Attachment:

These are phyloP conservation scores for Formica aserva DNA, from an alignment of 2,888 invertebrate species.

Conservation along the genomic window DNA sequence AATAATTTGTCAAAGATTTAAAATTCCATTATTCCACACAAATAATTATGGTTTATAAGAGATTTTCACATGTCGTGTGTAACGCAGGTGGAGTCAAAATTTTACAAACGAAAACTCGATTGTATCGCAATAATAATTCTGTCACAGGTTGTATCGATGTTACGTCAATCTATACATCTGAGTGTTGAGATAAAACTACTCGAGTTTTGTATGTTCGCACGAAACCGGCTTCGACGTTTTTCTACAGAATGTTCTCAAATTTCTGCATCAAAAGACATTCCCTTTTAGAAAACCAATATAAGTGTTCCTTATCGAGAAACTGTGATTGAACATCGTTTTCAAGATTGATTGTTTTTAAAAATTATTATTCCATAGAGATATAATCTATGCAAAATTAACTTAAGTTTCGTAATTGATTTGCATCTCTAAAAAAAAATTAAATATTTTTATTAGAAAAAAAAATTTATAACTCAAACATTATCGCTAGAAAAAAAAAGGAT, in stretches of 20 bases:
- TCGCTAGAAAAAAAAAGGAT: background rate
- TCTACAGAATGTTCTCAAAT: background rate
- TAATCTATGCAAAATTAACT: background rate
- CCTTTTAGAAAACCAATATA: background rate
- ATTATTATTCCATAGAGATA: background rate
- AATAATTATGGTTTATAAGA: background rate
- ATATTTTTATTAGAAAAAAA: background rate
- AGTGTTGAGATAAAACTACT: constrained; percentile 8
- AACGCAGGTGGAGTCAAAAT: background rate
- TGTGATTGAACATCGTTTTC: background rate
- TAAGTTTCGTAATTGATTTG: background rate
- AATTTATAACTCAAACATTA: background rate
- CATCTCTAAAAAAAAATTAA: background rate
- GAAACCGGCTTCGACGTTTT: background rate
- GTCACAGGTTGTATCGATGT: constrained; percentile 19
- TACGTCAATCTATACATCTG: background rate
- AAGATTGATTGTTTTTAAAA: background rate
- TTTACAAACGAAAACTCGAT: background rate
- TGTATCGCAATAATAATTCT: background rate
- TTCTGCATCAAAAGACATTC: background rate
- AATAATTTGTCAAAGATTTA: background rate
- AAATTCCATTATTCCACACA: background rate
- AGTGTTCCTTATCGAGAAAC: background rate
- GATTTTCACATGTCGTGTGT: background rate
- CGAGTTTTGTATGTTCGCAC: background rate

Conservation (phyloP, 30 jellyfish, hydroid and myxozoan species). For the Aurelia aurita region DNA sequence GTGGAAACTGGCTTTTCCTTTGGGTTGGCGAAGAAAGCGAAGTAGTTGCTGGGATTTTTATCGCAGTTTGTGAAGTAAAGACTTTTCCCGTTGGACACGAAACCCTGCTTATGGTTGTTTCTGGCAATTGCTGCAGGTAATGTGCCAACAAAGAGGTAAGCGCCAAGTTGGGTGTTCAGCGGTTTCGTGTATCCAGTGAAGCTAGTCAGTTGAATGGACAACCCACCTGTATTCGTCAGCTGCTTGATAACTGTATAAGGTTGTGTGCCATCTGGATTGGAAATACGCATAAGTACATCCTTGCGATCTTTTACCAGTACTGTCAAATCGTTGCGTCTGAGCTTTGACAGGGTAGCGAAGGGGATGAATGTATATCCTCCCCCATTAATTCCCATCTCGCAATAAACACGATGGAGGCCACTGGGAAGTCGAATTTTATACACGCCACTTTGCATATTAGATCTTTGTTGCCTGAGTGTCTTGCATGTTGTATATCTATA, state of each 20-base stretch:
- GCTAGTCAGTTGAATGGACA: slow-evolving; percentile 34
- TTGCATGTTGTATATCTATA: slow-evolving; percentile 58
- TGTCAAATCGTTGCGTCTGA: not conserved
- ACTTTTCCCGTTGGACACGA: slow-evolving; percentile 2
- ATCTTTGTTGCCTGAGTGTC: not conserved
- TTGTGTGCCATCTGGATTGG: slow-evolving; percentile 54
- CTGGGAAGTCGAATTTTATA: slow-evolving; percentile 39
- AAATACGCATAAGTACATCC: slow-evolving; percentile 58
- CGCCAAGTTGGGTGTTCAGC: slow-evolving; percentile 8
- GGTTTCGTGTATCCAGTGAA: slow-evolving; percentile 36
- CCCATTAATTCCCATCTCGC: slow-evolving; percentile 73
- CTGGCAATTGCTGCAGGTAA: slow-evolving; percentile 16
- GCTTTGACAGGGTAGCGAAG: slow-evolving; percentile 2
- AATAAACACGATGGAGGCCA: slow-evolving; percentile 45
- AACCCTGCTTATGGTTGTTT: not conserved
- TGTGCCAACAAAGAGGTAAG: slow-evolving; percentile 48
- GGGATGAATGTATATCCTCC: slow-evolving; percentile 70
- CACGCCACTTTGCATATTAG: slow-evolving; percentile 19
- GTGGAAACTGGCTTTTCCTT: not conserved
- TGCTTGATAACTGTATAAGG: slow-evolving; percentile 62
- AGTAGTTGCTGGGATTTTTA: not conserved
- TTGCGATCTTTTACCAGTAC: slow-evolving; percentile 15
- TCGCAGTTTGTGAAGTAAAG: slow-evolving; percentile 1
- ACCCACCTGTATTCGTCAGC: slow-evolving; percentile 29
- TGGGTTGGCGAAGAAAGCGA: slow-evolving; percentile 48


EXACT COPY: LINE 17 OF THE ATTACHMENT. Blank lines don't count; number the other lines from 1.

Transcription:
- GTCACAGGTTGTATCGATGT: constrained; percentile 19